Are you ready to start a Reading Challenge? But, who reads books anymore? Screens have replaced books in today’s world. Sadly, we are becoming disconnected from one another as we bury ourselves in a digital world.
Today, I propose to you to start a reading challenge in your family to conquer screen time. I will outline how to start a reading challenge. I will even provide a free printable to help you get started in your family’s reading challenge.
A Reading Challenge to Conquer Screen time and the world
“The hand that rocks the cradle is the hand that rules the world”
William Ross Wallace
As homeschoolers, we need to fight against the cultural shift of dumbing down the people. We can do this by reading and encourage our children to read high quality, thought-provoking, classic books.
Perhaps you won’t conquer the world, but you may conquer the screen time addiction in your family. Reading takes you to a new world of imagination, unlike any screen can. We are losing imagination development in our children. My challenge to you is to put the screens down and pick up a book made of paper.
I am the first to admit that I spend way too much time on my phone, my iPad, and my computer. I started noticing my children also spending more time on the iPad and it made me sad. I know that they are just following my example.
This year, one of my goals is to reduce our family’s screen time and spend more time reading books. Reading both individually, in homeschool, and as a family. It is a lofty challenge because we all love our screens. I think there will be pushback from my family and maybe even me. But I want my children to be thinkers and leaders. As the saying goes, “leaders are readers“.
How about you?
Do you spend too much time on your phone or computer?
Do you chill out by surfing through Facebook, Instagram, Pinterest or watching Netflix?
How about your kids?
How much time do they spend on a screen each day?
I recently turned on the screen time app on my iPad. I was shocked and embarrassed by what I saw. It had logged hours of screen time. And that was just my iPad. What about my phone and my computer?
Are you up for the challenge to reduce your family’s screen time? Let’s do a reading challenge and reduce screen time in 2020!
What is a reading challenge?
A reading challenge is basically setting a goal to read a specific number of books or pages during a specific amount of time. Like our family, you may have readers of different abilities in your family. You may also have what I call a “book worm” and then others who do not enjoy reading. This makes it very difficult to compete against one another.
In our family, we have five children of varying reading levels. One child struggles with reading due to dyslexia. Another is an avid reader who has read almost every book in our house, some of the books, multiple times. Then there is one average reader and two emerging readers. To have them compete against one another would be a disaster.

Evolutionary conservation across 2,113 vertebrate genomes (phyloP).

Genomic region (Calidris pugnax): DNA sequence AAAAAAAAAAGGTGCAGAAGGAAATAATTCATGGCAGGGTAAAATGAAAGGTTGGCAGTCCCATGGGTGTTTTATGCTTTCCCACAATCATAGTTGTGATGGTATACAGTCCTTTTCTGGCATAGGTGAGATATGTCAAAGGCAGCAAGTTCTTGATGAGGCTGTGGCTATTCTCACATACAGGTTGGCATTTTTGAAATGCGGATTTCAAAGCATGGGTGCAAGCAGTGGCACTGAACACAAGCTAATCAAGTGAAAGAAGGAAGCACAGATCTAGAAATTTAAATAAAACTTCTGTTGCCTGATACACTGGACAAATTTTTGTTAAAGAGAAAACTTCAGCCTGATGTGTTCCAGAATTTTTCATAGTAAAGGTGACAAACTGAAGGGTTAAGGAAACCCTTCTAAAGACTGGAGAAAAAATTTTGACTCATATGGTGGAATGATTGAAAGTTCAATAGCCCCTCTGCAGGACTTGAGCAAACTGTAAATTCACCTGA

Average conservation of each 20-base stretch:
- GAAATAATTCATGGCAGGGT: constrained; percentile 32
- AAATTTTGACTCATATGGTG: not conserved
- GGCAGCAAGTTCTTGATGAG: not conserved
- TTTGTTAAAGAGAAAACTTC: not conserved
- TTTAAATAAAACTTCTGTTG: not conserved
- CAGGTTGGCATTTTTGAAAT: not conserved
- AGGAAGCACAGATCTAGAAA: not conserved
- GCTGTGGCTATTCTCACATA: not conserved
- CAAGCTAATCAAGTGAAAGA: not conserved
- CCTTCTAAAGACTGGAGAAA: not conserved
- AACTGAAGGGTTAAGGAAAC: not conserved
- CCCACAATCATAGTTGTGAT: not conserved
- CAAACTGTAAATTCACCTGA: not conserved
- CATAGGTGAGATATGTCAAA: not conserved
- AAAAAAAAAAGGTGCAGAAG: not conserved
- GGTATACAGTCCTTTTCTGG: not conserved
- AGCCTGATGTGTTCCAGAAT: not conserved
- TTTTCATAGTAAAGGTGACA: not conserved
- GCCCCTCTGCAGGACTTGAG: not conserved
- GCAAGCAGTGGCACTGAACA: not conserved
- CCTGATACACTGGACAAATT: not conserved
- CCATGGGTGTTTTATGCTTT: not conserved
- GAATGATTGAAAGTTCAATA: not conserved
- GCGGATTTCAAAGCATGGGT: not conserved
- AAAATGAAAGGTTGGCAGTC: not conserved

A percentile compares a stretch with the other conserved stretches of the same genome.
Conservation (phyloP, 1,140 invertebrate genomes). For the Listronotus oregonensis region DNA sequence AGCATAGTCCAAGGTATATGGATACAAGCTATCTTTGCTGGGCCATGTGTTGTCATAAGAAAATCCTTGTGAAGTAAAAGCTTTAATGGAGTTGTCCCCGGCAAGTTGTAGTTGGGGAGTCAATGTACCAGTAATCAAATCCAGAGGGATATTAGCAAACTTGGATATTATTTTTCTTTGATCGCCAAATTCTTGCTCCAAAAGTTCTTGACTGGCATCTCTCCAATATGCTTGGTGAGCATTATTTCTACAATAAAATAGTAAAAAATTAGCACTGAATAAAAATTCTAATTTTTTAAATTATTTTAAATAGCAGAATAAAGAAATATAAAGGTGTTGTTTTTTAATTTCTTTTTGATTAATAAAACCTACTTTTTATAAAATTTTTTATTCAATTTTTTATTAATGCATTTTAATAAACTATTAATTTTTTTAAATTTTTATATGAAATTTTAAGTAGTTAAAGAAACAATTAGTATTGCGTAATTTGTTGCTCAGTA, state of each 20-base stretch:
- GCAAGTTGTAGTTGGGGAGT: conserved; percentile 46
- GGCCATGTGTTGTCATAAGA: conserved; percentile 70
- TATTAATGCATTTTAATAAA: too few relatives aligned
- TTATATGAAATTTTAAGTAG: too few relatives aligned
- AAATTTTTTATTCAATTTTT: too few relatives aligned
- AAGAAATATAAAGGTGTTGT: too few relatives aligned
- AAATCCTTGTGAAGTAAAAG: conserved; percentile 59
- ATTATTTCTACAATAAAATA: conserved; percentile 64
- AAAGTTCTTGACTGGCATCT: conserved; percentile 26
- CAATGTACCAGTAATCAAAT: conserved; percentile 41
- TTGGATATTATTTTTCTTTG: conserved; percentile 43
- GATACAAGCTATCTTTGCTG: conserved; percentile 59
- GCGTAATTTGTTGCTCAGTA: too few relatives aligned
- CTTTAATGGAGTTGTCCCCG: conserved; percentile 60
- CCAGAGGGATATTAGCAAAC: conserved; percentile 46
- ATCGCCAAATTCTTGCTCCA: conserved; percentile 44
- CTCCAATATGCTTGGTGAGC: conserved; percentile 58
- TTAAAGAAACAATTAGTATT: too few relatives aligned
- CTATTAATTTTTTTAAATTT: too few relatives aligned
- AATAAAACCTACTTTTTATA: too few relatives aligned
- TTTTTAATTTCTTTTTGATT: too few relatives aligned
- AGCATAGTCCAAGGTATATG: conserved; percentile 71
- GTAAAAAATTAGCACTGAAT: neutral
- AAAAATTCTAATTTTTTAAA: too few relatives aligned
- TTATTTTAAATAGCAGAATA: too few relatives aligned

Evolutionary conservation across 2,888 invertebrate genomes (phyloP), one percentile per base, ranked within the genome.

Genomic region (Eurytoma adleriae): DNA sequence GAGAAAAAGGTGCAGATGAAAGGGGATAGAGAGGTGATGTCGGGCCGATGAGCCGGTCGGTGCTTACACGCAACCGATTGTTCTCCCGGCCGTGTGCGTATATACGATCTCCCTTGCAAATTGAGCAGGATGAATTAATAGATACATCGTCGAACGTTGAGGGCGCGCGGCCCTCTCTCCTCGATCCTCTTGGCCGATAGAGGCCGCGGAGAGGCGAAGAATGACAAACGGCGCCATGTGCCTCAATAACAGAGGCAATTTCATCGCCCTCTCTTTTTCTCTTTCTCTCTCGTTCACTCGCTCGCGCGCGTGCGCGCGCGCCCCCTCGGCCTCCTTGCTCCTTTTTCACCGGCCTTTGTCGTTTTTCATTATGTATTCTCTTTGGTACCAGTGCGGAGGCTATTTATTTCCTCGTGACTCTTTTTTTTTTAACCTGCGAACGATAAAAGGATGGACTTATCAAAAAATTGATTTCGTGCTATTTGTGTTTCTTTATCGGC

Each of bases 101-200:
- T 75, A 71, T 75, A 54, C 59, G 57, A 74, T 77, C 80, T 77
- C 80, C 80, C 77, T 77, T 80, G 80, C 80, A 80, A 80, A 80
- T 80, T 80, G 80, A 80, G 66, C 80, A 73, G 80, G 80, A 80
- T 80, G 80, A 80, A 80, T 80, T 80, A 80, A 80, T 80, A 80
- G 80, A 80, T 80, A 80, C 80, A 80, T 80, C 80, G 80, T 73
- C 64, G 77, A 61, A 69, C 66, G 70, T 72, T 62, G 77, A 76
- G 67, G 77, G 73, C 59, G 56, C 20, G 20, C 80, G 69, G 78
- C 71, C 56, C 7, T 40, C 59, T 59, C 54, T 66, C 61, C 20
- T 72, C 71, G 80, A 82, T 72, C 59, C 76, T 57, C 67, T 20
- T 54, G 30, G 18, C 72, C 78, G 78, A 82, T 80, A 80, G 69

I suggest you set individual reading challenge goals for each person in your family. I have included a monthly goal worksheet that breaks down the goals by month to help you determine the number of books to read.
Reading challenge guidelines
Listy is an Instagram-like app that is a community where you can share quotes from books and organize your reading list.
Goodreads is more functional for tracking books and you can see what your friends are reading.
While both are excellent apps, we are trying to reduce our screen time. That is why I have included a printable worksheet to track your reading.
Books versus Pages
You will need to develop some individual rules for your family. In our family, we will be tracking books instead of pages. However, I thought it would be fun to track my avid reader’s pages. Since I know he will be most “into” this challenge, I will have him track pages, while the rest of us will track books we read.
You may have struggling readers, emerging readers, or non-readers in your family. Here are some ideas beyond individual reading to encourage their reading.
- paired reading – encourage older siblings to read to younger ones, or have the younger siblings read to the older ones.
- family reading – often called read aloud.
- audiobooks – technically, this isn’t reading but listening. Audiobooks are great for when you are doing other things, like driving in the car, preparing meals, or cleaning together.
- Bible Reading – this also includes using an audio Bible for those children who are not proficient readers but can follow along in their Bible.
I hope that these ideas have encouraged you to turn off the screen and pick up a book in your family. In the comments below, let us know what you and your family are reading right now.
A big thank you to Amy Arthur of Cattle Upon a Hill for writing this article.